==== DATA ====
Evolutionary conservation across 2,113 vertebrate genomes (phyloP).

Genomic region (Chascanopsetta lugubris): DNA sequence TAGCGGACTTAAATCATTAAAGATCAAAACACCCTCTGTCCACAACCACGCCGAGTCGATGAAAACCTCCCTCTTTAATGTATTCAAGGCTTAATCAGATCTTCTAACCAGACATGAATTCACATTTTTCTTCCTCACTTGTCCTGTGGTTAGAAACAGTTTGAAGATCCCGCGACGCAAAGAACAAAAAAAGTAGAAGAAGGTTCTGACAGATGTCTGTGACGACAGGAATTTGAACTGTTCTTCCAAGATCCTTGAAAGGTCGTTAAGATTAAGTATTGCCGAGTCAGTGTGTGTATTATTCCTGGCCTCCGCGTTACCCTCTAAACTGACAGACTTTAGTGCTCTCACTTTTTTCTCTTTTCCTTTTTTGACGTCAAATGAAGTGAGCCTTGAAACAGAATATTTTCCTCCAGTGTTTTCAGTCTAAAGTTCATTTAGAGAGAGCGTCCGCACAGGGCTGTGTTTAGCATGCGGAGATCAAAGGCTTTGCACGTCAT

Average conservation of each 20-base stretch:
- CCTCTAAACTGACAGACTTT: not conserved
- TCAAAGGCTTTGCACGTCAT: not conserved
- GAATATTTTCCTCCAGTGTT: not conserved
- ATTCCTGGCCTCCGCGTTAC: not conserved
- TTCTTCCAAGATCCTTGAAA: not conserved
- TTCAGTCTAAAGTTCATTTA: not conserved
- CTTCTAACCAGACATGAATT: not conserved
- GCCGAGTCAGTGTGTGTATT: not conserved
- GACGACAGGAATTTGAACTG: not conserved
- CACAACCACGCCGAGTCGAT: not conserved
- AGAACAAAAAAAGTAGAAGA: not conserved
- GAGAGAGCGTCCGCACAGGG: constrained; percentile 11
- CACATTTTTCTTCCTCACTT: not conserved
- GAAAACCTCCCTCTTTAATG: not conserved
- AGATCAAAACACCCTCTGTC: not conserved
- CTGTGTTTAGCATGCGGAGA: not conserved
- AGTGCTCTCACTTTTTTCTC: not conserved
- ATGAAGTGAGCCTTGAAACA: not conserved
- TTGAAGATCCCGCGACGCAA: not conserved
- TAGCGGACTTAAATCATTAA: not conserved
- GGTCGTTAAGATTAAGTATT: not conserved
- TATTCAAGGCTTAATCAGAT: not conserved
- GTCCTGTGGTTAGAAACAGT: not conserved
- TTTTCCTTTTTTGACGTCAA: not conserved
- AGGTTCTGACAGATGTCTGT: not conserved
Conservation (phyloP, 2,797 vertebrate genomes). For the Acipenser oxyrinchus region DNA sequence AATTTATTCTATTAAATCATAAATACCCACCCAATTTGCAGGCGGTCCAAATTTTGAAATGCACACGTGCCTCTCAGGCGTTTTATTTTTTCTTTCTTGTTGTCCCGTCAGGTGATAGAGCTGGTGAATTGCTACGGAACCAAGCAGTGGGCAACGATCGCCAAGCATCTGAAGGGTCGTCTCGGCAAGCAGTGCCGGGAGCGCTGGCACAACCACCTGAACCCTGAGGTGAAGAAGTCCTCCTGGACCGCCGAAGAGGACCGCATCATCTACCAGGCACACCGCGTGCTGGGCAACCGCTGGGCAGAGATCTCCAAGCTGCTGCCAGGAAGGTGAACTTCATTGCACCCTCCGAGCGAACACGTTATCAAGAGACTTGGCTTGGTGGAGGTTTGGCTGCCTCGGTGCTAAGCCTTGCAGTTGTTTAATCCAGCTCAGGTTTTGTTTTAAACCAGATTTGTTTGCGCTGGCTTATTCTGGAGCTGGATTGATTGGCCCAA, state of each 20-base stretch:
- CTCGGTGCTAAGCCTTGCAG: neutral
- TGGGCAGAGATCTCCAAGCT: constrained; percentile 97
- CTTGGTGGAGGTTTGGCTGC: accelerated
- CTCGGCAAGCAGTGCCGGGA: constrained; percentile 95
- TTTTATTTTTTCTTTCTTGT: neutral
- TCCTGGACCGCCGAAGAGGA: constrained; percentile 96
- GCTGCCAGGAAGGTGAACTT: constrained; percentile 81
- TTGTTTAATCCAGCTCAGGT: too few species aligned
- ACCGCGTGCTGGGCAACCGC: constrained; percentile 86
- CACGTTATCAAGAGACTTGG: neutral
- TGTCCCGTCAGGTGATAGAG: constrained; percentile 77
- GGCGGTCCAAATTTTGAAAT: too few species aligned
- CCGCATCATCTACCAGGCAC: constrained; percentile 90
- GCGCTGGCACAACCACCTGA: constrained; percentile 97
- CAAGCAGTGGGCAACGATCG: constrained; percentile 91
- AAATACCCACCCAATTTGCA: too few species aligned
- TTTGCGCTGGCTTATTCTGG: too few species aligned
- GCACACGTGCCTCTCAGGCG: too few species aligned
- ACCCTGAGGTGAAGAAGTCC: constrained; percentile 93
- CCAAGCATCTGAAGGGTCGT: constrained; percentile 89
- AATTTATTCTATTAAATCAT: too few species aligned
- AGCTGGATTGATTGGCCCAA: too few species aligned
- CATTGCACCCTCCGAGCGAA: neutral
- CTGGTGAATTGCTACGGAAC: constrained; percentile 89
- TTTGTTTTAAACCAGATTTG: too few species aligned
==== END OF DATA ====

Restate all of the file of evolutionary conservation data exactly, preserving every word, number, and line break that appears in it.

Evolutionary conservation across 2,113 vertebrate genomes (phyloP).

Genomic region (Chascanopsetta lugubris): DNA sequence TAGCGGACTTAAATCATTAAAGATCAAAACACCCTCTGTCCACAACCACGCCGAGTCGATGAAAACCTCCCTCTTTAATGTATTCAAGGCTTAATCAGATCTTCTAACCAGACATGAATTCACATTTTTCTTCCTCACTTGTCCTGTGGTTAGAAACAGTTTGAAGATCCCGCGACGCAAAGAACAAAAAAAGTAGAAGAAGGTTCTGACAGATGTCTGTGACGACAGGAATTTGAACTGTTCTTCCAAGATCCTTGAAAGGTCGTTAAGATTAAGTATTGCCGAGTCAGTGTGTGTATTATTCCTGGCCTCCGCGTTACCCTCTAAACTGACAGACTTTAGTGCTCTCACTTTTTTCTCTTTTCCTTTTTTGACGTCAAATGAAGTGAGCCTTGAAACAGAATATTTTCCTCCAGTGTTTTCAGTCTAAAGTTCATTTAGAGAGAGCGTCCGCACAGGGCTGTGTTTAGCATGCGGAGATCAAAGGCTTTGCACGTCAT

Average conservation of each 20-base stretch:
- CCTCTAAACTGACAGACTTT: not conserved
- TCAAAGGCTTTGCACGTCAT: not conserved
- GAATATTTTCCTCCAGTGTT: not conserved
- ATTCCTGGCCTCCGCGTTAC: not conserved
- TTCTTCCAAGATCCTTGAAA: not conserved
- TTCAGTCTAAAGTTCATTTA: not conserved
- CTTCTAACCAGACATGAATT: not conserved
- GCCGAGTCAGTGTGTGTATT: not conserved
- GACGACAGGAATTTGAACTG: not conserved
- CACAACCACGCCGAGTCGAT: not conserved
- AGAACAAAAAAAGTAGAAGA: not conserved
- GAGAGAGCGTCCGCACAGGG: constrained; percentile 11
- CACATTTTTCTTCCTCACTT: not conserved
- GAAAACCTCCCTCTTTAATG: not conserved
- AGATCAAAACACCCTCTGTC: not conserved
- CTGTGTTTAGCATGCGGAGA: not conserved
- AGTGCTCTCACTTTTTTCTC: not conserved
- ATGAAGTGAGCCTTGAAACA: not conserved
- TTGAAGATCCCGCGACGCAA: not conserved
- TAGCGGACTTAAATCATTAA: not conserved
- GGTCGTTAAGATTAAGTATT: not conserved
- TATTCAAGGCTTAATCAGAT: not conserved
- GTCCTGTGGTTAGAAACAGT: not conserved
- TTTTCCTTTTTTGACGTCAA: not conserved
- AGGTTCTGACAGATGTCTGT: not conserved
Conservation (phyloP, 2,797 vertebrate genomes). For the Acipenser oxyrinchus region DNA sequence AATTTATTCTATTAAATCATAAATACCCACCCAATTTGCAGGCGGTCCAAATTTTGAAATGCACACGTGCCTCTCAGGCGTTTTATTTTTTCTTTCTTGTTGTCCCGTCAGGTGATAGAGCTGGTGAATTGCTACGGAACCAAGCAGTGGGCAACGATCGCCAAGCATCTGAAGGGTCGTCTCGGCAAGCAGTGCCGGGAGCGCTGGCACAACCACCTGAACCCTGAGGTGAAGAAGTCCTCCTGGACCGCCGAAGAGGACCGCATCATCTACCAGGCACACCGCGTGCTGGGCAACCGCTGGGCAGAGATCTCCAAGCTGCTGCCAGGAAGGTGAACTTCATTGCACCCTCCGAGCGAACACGTTATCAAGAGACTTGGCTTGGTGGAGGTTTGGCTGCCTCGGTGCTAAGCCTTGCAGTTGTTTAATCCAGCTCAGGTTTTGTTTTAAACCAGATTTGTTTGCGCTGGCTTATTCTGGAGCTGGATTGATTGGCCCAA, state of each 20-base stretch:
- CTCGGTGCTAAGCCTTGCAG: neutral
- TGGGCAGAGATCTCCAAGCT: constrained; percentile 97
- CTTGGTGGAGGTTTGGCTGC: accelerated
- CTCGGCAAGCAGTGCCGGGA: constrained; percentile 95
- TTTTATTTTTTCTTTCTTGT: neutral
- TCCTGGACCGCCGAAGAGGA: constrained; percentile 96
- GCTGCCAGGAAGGTGAACTT: constrained; percentile 81
- TTGTTTAATCCAGCTCAGGT: too few species aligned
- ACCGCGTGCTGGGCAACCGC: constrained; percentile 86
- CACGTTATCAAGAGACTTGG: neutral
- TGTCCCGTCAGGTGATAGAG: constrained; percentile 77
- GGCGGTCCAAATTTTGAAAT: too few species aligned
- CCGCATCATCTACCAGGCAC: constrained; percentile 90
- GCGCTGGCACAACCACCTGA: constrained; percentile 97
- CAAGCAGTGGGCAACGATCG: constrained; percentile 91
- AAATACCCACCCAATTTGCA: too few species aligned
- TTTGCGCTGGCTTATTCTGG: too few species aligned
- GCACACGTGCCTCTCAGGCG: too few species aligned
- ACCCTGAGGTGAAGAAGTCC: constrained; percentile 93
- CCAAGCATCTGAAGGGTCGT: constrained; percentile 89
- AATTTATTCTATTAAATCAT: too few species aligned
- AGCTGGATTGATTGGCCCAA: too few species aligned
- CATTGCACCCTCCGAGCGAA: neutral
- CTGGTGAATTGCTACGGAAC: constrained; percentile 89
- TTTGTTTTAAACCAGATTTG: too few species aligned